WHAT TO LOOK FOR
Having been an affordable used car for well over a decade, older examples have had plenty of time to be neglected or abused. Mercedes-Benz provides excellent spares and service support, with many consumables priced competitively against third-party or OEM products. Look for evidence of genuine parts used for wear items and consumables. A knowledgeable owner is a caring owner, and 190 prices are increasing, dragging the neglected but polished up to levels that can secure a solid example with good provenance.
SERVICE AND SUPPORT
Mercedes did not galvanise its bodies until long after the 190 ended production, and although well protected, when rust takes hold it can be hidden by flexible underseal until well advanced and expensive to repair. Check front suspension mounts, jacking points, windscreen and rear window surrounds. Rear subframe mounts are well protected, but if suffering, rectification is complex and expensive. Cosmetic rust can affect doors badly at the base of the windows, and the plastic cladding can hide accident damage so check that it is correctly secured. Nearly all UK examples have a factory-fitted sunroof, adding blocked drain tubes to the sources of damp and subsequent rust. Snapped three-pointed stars are not expensive to replace. Pay attention to the large, upright headlights which are prone to stonechipping.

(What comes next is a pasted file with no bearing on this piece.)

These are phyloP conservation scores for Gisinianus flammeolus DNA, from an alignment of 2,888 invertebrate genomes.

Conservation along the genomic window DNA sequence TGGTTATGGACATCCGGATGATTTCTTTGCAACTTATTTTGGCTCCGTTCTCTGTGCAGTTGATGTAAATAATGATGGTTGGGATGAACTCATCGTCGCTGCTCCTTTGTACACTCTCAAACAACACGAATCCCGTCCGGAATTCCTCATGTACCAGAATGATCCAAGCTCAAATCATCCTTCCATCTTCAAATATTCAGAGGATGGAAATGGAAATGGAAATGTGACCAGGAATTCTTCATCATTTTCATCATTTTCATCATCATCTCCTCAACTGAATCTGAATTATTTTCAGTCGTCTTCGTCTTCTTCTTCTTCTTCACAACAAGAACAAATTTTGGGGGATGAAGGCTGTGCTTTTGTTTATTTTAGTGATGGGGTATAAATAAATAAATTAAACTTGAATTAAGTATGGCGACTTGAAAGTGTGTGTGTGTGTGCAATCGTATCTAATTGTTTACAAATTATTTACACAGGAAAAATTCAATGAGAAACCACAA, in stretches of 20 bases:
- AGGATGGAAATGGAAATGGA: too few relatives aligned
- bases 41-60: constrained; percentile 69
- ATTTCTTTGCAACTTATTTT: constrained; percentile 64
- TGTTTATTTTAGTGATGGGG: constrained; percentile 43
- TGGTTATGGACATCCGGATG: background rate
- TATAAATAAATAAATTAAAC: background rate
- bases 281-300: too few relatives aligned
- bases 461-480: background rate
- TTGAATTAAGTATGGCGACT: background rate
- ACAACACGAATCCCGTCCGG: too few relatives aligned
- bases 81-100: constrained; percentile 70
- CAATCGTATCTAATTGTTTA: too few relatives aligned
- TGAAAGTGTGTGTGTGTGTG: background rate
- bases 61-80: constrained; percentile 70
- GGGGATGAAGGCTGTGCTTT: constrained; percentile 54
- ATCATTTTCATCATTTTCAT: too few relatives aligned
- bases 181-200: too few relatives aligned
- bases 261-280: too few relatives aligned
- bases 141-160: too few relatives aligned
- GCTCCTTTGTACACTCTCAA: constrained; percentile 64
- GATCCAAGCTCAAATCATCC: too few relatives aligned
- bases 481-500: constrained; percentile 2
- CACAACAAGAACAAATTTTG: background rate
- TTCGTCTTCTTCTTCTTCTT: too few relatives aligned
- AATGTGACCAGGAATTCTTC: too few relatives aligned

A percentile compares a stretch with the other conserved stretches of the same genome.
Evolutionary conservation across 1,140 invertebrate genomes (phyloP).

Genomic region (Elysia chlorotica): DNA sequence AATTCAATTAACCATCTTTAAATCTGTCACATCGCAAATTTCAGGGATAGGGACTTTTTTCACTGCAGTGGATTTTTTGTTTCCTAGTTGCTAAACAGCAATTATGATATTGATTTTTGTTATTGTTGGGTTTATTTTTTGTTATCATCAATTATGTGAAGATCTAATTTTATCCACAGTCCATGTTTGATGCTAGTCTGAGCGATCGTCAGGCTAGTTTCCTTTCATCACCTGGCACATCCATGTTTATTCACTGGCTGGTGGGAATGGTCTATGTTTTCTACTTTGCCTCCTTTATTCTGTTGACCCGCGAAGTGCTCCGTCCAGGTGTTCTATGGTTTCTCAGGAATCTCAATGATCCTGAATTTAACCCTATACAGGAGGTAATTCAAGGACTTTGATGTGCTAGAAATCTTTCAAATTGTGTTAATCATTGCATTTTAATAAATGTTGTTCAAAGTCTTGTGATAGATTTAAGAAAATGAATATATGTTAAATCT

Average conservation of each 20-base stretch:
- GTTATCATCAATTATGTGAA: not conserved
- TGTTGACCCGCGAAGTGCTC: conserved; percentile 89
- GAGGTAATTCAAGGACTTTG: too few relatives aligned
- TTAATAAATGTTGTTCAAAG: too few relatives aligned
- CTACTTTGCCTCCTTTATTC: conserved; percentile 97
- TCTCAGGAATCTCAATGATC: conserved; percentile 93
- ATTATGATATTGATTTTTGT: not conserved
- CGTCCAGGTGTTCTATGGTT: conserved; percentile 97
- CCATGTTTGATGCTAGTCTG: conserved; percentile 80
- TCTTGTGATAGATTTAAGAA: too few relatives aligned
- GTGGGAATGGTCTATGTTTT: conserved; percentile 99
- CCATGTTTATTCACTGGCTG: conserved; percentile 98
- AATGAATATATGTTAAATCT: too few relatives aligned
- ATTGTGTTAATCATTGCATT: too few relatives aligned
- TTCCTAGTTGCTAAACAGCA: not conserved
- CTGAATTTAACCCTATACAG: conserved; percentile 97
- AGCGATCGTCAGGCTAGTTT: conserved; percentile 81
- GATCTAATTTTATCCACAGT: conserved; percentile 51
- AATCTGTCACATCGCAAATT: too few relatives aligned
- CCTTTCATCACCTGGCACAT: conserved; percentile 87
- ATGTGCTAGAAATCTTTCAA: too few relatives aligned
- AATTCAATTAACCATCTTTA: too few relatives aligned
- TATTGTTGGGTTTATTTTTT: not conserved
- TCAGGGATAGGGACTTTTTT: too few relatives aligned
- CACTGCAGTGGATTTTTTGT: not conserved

Dating from a golden age of efficiency and quality in Mercedes running gear, there are really no bad engines with the 190. E denotes fuel injection, and the 2.0-litre M102 engine is a better match for the preferred automatic gearbox. Diesel models, even turbos, are relatively slow, but approach indestructible reliability. Light and unstressed, the drivetrain takes high mileages well. The manual gearbox has a slightly baulky, rubbery shift yet should swap ratios easily, the automatic fits the traditional model of smooth shifts and effortless driving, and should cope with over 200,000 miles easily with regular fluid changes. Slight differential whine is common over 80,000 miles. Clonks when engaging gear are often due to worn subframe or diff bushes at the rear. Excessive movement at the steering wheel is usually fixed with a steering damper. Coils and shock absorbers, often past their best, can be swapped quickly with the correct tools, and make a good bargaining point.
BORN TO RUN
There are few areas of interior trim or equipment to offer cause for concern. The 190’s simple dashboard is often dressed up with fake wood kits, with variable degrees of taste and success, while UV damage and cracks are rare given the era of car. Parcel shelf fade and warped door tops are more common. MB-Tex vinyl interiors will outlast the car, leather is rare, fabric material remarkably tough.
INSIDE AND OUT